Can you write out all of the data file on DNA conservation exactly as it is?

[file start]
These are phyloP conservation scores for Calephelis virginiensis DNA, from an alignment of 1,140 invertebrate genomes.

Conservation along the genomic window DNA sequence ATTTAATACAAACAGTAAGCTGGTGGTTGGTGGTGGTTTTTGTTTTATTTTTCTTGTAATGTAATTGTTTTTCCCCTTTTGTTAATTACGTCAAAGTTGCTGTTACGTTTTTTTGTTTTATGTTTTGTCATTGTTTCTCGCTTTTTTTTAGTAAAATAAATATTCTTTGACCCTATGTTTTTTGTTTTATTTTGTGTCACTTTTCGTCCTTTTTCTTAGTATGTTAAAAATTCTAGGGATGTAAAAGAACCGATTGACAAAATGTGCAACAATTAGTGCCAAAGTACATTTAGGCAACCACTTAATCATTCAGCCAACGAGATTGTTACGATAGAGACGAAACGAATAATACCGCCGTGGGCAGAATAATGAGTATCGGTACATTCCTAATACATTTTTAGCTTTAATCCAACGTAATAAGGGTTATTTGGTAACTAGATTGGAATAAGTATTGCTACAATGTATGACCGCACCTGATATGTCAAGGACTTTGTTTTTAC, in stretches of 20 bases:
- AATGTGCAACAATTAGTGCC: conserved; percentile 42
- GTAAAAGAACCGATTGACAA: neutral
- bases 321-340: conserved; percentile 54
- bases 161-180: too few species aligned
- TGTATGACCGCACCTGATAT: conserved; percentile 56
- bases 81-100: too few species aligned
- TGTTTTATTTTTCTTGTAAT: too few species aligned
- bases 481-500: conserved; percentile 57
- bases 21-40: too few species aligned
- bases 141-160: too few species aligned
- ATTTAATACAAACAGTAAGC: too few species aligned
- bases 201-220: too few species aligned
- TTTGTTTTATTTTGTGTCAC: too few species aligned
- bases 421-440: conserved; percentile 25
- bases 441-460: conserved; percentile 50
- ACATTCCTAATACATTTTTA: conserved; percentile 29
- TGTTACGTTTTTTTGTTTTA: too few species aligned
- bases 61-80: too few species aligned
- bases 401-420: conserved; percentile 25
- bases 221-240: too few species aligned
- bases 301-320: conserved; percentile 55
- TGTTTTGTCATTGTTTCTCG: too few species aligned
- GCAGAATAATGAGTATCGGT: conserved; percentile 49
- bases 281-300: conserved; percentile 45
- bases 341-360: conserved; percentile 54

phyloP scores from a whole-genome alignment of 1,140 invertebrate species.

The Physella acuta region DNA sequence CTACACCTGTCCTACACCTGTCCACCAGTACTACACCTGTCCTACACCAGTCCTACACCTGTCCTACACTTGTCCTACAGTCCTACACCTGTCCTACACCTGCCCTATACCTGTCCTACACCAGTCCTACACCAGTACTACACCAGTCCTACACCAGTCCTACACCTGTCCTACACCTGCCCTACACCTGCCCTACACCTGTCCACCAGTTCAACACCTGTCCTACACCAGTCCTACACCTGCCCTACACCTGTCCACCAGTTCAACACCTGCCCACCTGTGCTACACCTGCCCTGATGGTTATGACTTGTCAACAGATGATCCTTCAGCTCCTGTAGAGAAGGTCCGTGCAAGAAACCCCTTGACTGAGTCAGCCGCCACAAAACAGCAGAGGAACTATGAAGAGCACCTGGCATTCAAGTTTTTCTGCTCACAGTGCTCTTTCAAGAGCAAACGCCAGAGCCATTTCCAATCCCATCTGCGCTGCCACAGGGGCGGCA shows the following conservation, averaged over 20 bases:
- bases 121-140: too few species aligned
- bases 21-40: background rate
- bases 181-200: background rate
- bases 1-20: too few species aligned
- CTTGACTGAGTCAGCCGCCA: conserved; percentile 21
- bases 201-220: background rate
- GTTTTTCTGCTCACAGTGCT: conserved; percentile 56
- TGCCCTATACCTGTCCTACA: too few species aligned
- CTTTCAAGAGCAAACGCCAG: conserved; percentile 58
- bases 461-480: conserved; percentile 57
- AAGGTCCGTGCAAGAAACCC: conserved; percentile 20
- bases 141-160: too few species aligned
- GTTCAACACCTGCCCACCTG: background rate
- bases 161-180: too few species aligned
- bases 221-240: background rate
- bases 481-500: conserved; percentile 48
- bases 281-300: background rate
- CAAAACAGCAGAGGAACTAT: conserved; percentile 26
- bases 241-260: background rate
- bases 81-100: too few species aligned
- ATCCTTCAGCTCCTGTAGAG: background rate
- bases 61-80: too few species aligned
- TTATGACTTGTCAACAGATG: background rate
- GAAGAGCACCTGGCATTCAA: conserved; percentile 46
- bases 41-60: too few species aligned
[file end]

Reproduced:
These are phyloP conservation scores for Calephelis virginiensis DNA, from an alignment of 1,140 invertebrate genomes.

Conservation along the genomic window DNA sequence ATTTAATACAAACAGTAAGCTGGTGGTTGGTGGTGGTTTTTGTTTTATTTTTCTTGTAATGTAATTGTTTTTCCCCTTTTGTTAATTACGTCAAAGTTGCTGTTACGTTTTTTTGTTTTATGTTTTGTCATTGTTTCTCGCTTTTTTTTAGTAAAATAAATATTCTTTGACCCTATGTTTTTTGTTTTATTTTGTGTCACTTTTCGTCCTTTTTCTTAGTATGTTAAAAATTCTAGGGATGTAAAAGAACCGATTGACAAAATGTGCAACAATTAGTGCCAAAGTACATTTAGGCAACCACTTAATCATTCAGCCAACGAGATTGTTACGATAGAGACGAAACGAATAATACCGCCGTGGGCAGAATAATGAGTATCGGTACATTCCTAATACATTTTTAGCTTTAATCCAACGTAATAAGGGTTATTTGGTAACTAGATTGGAATAAGTATTGCTACAATGTATGACCGCACCTGATATGTCAAGGACTTTGTTTTTAC, in stretches of 20 bases:
- AATGTGCAACAATTAGTGCC: conserved; percentile 42
- GTAAAAGAACCGATTGACAA: neutral
- bases 321-340: conserved; percentile 54
- bases 161-180: too few species aligned
- TGTATGACCGCACCTGATAT: conserved; percentile 56
- bases 81-100: too few species aligned
- TGTTTTATTTTTCTTGTAAT: too few species aligned
- bases 481-500: conserved; percentile 57
- bases 21-40: too few species aligned
- bases 141-160: too few species aligned
- ATTTAATACAAACAGTAAGC: too few species aligned
- bases 201-220: too few species aligned
- TTTGTTTTATTTTGTGTCAC: too few species aligned
- bases 421-440: conserved; percentile 25
- bases 441-460: conserved; percentile 50
- ACATTCCTAATACATTTTTA: conserved; percentile 29
- TGTTACGTTTTTTTGTTTTA: too few species aligned
- bases 61-80: too few species aligned
- bases 401-420: conserved; percentile 25
- bases 221-240: too few species aligned
- bases 301-320: conserved; percentile 55
- TGTTTTGTCATTGTTTCTCG: too few species aligned
- GCAGAATAATGAGTATCGGT: conserved; percentile 49
- bases 281-300: conserved; percentile 45
- bases 341-360: conserved; percentile 54

phyloP scores from a whole-genome alignment of 1,140 invertebrate species.

The Physella acuta region DNA sequence CTACACCTGTCCTACACCTGTCCACCAGTACTACACCTGTCCTACACCAGTCCTACACCTGTCCTACACTTGTCCTACAGTCCTACACCTGTCCTACACCTGCCCTATACCTGTCCTACACCAGTCCTACACCAGTACTACACCAGTCCTACACCAGTCCTACACCTGTCCTACACCTGCCCTACACCTGCCCTACACCTGTCCACCAGTTCAACACCTGTCCTACACCAGTCCTACACCTGCCCTACACCTGTCCACCAGTTCAACACCTGCCCACCTGTGCTACACCTGCCCTGATGGTTATGACTTGTCAACAGATGATCCTTCAGCTCCTGTAGAGAAGGTCCGTGCAAGAAACCCCTTGACTGAGTCAGCCGCCACAAAACAGCAGAGGAACTATGAAGAGCACCTGGCATTCAAGTTTTTCTGCTCACAGTGCTCTTTCAAGAGCAAACGCCAGAGCCATTTCCAATCCCATCTGCGCTGCCACAGGGGCGGCA shows the following conservation, averaged over 20 bases:
- bases 121-140: too few species aligned
- bases 21-40: background rate
- bases 181-200: background rate
- bases 1-20: too few species aligned
- CTTGACTGAGTCAGCCGCCA: conserved; percentile 21
- bases 201-220: background rate
- GTTTTTCTGCTCACAGTGCT: conserved; percentile 56
- TGCCCTATACCTGTCCTACA: too few species aligned
- CTTTCAAGAGCAAACGCCAG: conserved; percentile 58
- bases 461-480: conserved; percentile 57
- AAGGTCCGTGCAAGAAACCC: conserved; percentile 20
- bases 141-160: too few species aligned
- GTTCAACACCTGCCCACCTG: background rate
- bases 161-180: too few species aligned
- bases 221-240: background rate
- bases 481-500: conserved; percentile 48
- bases 281-300: background rate
- CAAAACAGCAGAGGAACTAT: conserved; percentile 26
- bases 241-260: background rate
- bases 81-100: too few species aligned
- ATCCTTCAGCTCCTGTAGAG: background rate
- bases 61-80: too few species aligned
- TTATGACTTGTCAACAGATG: background rate
- GAAGAGCACCTGGCATTCAA: conserved; percentile 46
- bases 41-60: too few species aligned